Senate Blocks Patriot Act Provisions Extension After Overnight Session, Momentarily Halting NSA Telephone Data Collection
Members of the U.S. Senate blocked three key provisions of the Patriot Act on Saturday after an unusual overnight session. The sections in question would have allowed for continued NSA bulk collection of citizens' telephone data, an issue that has been hotly debated in recent years. The charge was led by none other than 2016 candidate and Kentucky Sen. Rand Paul (R), who has taken a firm stance against what he refers to as a "surveillance state".
"Will be seeing everyone overnight it seems," Tweeted Paul during the late night session. "My filibuster continues to end NSA illegal spying."
Paul was not alone: the questionable intelligence practices have come under heavy fire by congressional Democrats as well, many of whom see the extensions of the Patriot Act provisions as an unnecessary invasion of privacy. Currently, the NSA holds the ability to collect the phone records of scores of private citizens under the guise of a single warrant and may archive the phone conversations and call data of those citizens for as long as they deem necessary. One of the three provisions halted in the Senate on Saturday would also have transferred the responsibility of holding that data from the government to telecommunications companies such as Verizon and AT&T, where it could be retrieved later.
With Section 215 set to expire on June 1, some in Washington have called out Paul's pseudo-filibuster as reckless behavior in a time of heightened security.
"We need to act responsibly on behalf of the American people," said Senate Majority Leader Mitch McConnell (R-Ky.) on the floor this weekend. "This is a high-threat period," he added. "We know what's going on overseas [and] we know what's been tried here at home: my colleagues, do we really want this law to expire?"
Both Paul and congressional Democrats alike have argued that the current Patriot Act provisions are simply ineffective at catching terrorist activity, despite the sweeping capabilities granted to the intelligence collection agency. But a few on the left grew tired of Paul's "grandstanding" on Saturday, with some complaining that the extended session had spilled over into the Memorial Day weekend.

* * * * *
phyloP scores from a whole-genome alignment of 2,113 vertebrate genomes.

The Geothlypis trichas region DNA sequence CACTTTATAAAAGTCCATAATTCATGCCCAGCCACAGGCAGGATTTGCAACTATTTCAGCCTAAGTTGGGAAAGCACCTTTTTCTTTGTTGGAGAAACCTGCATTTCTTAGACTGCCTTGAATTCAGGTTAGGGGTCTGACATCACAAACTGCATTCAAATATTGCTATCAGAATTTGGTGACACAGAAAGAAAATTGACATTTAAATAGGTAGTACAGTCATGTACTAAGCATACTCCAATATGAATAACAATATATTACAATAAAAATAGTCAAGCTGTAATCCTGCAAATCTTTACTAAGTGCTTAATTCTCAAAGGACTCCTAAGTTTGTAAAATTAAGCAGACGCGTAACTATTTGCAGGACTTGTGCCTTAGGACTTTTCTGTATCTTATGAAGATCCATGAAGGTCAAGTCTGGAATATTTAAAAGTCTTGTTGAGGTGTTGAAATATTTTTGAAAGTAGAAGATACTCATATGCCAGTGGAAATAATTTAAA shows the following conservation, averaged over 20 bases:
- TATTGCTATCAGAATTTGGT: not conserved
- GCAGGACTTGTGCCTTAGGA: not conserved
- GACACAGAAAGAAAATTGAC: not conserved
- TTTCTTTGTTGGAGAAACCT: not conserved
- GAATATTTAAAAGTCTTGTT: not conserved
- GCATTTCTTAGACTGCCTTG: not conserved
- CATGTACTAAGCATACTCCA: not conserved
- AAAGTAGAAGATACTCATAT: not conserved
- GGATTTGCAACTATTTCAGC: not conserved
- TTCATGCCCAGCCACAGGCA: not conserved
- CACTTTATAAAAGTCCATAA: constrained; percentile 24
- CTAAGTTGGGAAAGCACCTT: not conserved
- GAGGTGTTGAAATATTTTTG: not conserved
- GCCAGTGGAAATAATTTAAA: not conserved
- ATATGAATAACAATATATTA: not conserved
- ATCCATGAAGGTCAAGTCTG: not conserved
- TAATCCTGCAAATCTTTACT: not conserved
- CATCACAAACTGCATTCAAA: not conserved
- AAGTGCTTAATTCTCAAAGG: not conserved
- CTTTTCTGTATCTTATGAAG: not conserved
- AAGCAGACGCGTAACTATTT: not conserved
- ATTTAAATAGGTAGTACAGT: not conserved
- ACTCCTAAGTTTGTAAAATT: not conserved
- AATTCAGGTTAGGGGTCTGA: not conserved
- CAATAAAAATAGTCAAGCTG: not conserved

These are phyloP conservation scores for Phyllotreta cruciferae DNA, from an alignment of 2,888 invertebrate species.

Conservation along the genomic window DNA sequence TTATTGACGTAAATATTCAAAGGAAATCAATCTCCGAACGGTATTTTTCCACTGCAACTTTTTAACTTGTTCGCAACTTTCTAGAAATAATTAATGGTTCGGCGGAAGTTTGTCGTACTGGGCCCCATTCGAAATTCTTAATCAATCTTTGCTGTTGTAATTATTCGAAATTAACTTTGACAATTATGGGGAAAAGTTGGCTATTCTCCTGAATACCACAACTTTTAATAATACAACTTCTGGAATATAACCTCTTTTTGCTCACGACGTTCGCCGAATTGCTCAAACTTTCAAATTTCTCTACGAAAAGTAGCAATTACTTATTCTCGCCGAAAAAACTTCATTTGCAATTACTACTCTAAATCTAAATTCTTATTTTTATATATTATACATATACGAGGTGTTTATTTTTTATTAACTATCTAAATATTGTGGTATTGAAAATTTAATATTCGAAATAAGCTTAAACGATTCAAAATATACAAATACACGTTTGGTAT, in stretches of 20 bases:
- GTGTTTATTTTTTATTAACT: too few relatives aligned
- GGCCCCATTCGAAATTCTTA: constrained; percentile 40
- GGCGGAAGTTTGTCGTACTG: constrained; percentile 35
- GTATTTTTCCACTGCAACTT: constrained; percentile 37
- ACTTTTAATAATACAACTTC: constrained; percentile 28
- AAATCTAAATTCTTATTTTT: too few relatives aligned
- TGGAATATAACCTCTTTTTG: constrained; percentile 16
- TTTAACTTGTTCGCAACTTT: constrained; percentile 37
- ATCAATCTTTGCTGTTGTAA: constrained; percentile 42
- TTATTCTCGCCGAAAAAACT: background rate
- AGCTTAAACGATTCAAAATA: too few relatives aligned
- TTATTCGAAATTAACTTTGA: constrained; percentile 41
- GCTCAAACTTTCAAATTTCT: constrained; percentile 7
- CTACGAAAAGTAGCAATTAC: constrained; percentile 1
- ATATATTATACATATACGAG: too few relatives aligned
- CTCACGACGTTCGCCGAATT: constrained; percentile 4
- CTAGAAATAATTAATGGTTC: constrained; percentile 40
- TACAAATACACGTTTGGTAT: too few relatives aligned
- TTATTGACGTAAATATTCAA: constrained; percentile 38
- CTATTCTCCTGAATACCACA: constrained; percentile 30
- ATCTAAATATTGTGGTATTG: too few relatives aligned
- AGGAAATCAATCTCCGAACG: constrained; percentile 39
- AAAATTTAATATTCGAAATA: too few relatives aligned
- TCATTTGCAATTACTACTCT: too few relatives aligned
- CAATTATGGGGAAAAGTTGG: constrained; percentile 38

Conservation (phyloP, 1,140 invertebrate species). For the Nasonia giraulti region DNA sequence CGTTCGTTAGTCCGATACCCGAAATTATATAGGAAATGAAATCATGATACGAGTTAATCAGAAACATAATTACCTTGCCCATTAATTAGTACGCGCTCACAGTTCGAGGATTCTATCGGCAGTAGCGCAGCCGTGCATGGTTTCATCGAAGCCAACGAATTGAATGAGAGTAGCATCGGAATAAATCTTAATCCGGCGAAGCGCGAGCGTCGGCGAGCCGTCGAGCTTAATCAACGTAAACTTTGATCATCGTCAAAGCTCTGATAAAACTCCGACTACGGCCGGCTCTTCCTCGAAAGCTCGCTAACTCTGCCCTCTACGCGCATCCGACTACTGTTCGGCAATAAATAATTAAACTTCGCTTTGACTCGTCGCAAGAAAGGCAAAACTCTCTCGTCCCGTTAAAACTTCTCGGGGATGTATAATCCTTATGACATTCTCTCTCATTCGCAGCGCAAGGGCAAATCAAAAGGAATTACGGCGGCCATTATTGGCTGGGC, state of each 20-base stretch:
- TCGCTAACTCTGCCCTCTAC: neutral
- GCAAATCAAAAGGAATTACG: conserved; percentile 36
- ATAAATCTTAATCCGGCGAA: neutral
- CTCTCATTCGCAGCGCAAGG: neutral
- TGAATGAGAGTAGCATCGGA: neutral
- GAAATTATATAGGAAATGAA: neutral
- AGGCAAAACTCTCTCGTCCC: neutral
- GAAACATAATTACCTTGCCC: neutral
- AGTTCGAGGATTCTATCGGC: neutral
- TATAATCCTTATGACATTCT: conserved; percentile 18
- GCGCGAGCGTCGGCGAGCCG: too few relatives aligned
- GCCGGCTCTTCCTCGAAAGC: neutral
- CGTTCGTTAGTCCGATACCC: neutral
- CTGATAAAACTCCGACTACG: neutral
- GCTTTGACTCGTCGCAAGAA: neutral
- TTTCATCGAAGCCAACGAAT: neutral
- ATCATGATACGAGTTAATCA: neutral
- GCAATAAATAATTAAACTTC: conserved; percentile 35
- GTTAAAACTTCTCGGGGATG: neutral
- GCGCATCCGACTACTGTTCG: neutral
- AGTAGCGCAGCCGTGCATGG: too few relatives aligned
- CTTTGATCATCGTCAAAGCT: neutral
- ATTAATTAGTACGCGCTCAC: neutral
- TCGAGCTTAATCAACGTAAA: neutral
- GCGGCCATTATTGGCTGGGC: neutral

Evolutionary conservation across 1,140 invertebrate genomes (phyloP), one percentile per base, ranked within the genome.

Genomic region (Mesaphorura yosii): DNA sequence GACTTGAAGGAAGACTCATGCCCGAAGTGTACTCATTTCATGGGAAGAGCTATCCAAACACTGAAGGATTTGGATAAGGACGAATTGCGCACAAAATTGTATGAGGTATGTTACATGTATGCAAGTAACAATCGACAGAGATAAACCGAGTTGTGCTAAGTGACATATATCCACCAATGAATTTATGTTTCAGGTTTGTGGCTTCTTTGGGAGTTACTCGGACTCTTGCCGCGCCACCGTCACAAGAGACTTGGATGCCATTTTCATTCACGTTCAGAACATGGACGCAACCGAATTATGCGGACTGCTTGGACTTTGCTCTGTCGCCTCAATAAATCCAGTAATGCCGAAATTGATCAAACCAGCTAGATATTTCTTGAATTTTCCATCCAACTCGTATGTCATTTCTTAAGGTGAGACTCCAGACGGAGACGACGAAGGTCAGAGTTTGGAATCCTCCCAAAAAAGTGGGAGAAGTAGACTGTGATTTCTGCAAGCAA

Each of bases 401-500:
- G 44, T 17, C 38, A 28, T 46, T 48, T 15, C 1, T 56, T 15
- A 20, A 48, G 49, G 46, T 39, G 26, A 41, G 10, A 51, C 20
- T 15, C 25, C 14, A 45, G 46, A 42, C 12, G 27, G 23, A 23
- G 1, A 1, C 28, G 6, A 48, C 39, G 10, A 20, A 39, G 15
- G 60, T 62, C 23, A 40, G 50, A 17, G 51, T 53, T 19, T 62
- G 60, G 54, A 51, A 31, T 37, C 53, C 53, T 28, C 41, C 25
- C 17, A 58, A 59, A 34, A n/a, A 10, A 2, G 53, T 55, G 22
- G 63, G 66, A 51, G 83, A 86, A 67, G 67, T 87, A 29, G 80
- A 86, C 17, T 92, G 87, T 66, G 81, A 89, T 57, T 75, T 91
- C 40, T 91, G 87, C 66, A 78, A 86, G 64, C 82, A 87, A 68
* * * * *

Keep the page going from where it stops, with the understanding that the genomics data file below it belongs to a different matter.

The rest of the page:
"He's not filibustering, but using Senate rules to grandstand," Tweeted Missouri Sen. Claire McCaskill early on Saturday morning, as a small group of Paul supporters wearing #StandWithRand gathered in the otherwise empty visitors gallery. "Frustrating for those who actually want to reform [the] NSA."
Two additional provisions in the Patriot Act have also been temporarily halted, one which would grant the agency the continued ability to track individual suspected terrorists, such as ISIS "lone wolves", who are not affiliated directly with any major terrorist operation. The other provision would allow the NSA to continue roving wiretaps, giving them unprecedented access to a suspected individual's metadata without having to actually request a new warrant if they change handsets.
"Let's be clear what happened here," said California Sen. Barbara Boxer, who supported the passage of the provisions, in a statement on Saturday. "We tried with a [bipartisan] majority to protect this country and the Republicans objected."
The Republicans in question numbered relatively few, with only a dozen or so conservative senators voting along with their concerned Democratic counterparts. On Saturday, McConnell hinted that he would bring the vote to table once more on Sunday.
"We'll be back on Sunday, May 31, one more opportunity to act responsibly to not allow this program to expire," said McConnell on the Senate floor early on Saturday. "But we’d better get ready next Sunday afternoon to prevent the country from the danger by the total expiration of the program."
The battle between individual privacy and security oversight has been a long one. In June 2013, that fight ramped up once more after former NSA intelligence officer Edward Snowden leaked classified information regarding government data collection, revealing a massive network of data scraping called PRISM which pulled and stored vast quantities of internet and related telecommunications information of private citizens.
Whatever you think about Rand Paul or his politics, it's important to remember that when he took the floor to say 'No' to any length of reauthorization of the Patriot Act, he was speaking for the majority of Americans–more than 60% of whom want to see this kind of mass surveillance reformed or ended.
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